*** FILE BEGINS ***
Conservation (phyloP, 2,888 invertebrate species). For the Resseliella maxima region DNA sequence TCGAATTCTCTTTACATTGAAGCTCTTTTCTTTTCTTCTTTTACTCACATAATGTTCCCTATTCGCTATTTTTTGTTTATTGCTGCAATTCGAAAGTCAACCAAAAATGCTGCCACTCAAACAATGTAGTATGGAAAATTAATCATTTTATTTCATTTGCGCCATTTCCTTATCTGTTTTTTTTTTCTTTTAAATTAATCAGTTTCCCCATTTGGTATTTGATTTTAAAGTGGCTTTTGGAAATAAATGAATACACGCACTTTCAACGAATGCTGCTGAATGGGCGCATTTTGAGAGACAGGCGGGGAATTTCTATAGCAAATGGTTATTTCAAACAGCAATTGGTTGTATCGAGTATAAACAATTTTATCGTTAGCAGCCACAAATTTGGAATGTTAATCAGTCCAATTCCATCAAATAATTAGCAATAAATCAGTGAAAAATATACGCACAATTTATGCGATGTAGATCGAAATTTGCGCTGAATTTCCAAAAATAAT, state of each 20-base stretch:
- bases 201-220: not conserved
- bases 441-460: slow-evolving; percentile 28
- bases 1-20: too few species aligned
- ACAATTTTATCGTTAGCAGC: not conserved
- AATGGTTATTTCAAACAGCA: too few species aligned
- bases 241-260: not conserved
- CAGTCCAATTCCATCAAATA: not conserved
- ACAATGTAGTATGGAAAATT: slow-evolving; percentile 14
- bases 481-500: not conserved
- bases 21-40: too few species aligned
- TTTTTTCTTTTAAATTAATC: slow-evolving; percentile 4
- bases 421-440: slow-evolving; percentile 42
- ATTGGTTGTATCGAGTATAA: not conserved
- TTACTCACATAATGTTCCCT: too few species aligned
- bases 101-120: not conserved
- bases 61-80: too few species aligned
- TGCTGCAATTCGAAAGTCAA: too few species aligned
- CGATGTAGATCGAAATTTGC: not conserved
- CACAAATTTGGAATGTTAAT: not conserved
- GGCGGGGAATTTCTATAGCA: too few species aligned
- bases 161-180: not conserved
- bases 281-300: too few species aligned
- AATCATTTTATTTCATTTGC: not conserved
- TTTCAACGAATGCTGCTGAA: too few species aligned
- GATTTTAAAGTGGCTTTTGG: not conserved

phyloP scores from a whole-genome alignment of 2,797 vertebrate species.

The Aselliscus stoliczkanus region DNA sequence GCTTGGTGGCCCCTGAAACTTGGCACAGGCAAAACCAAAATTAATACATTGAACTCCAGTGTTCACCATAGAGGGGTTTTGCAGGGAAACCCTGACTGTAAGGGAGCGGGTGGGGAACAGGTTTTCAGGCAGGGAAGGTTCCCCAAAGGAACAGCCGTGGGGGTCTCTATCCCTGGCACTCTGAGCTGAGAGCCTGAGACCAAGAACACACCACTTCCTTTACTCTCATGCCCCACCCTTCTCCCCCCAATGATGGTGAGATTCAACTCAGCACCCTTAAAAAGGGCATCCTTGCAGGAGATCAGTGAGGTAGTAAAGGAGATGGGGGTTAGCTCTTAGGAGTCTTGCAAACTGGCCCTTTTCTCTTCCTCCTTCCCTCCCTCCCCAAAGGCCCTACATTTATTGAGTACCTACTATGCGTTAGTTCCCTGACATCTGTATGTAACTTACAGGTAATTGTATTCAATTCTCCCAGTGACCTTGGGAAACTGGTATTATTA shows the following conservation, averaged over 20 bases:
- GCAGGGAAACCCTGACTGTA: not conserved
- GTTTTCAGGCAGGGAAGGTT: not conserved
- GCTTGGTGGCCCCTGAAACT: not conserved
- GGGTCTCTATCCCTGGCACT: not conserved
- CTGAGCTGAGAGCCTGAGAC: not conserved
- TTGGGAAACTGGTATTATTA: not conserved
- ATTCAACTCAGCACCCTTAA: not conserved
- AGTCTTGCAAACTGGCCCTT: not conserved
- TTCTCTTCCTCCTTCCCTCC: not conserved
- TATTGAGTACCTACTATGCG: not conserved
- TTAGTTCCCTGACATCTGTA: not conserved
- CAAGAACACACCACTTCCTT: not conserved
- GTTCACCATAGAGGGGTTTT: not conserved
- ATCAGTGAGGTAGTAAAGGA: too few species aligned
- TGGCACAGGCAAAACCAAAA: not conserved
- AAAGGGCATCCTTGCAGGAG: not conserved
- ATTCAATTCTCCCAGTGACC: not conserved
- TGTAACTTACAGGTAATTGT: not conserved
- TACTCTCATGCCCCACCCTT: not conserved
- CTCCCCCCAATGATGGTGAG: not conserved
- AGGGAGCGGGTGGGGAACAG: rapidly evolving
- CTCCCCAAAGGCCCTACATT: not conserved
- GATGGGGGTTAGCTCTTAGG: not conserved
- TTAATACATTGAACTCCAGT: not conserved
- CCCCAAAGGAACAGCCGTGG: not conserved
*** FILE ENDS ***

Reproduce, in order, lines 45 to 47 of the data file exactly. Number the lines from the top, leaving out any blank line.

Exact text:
- ATTCAATTCTCCCAGTGACC: not conserved
- TGTAACTTACAGGTAATTGT: not conserved
- TACTCTCATGCCCCACCCTT: not conserved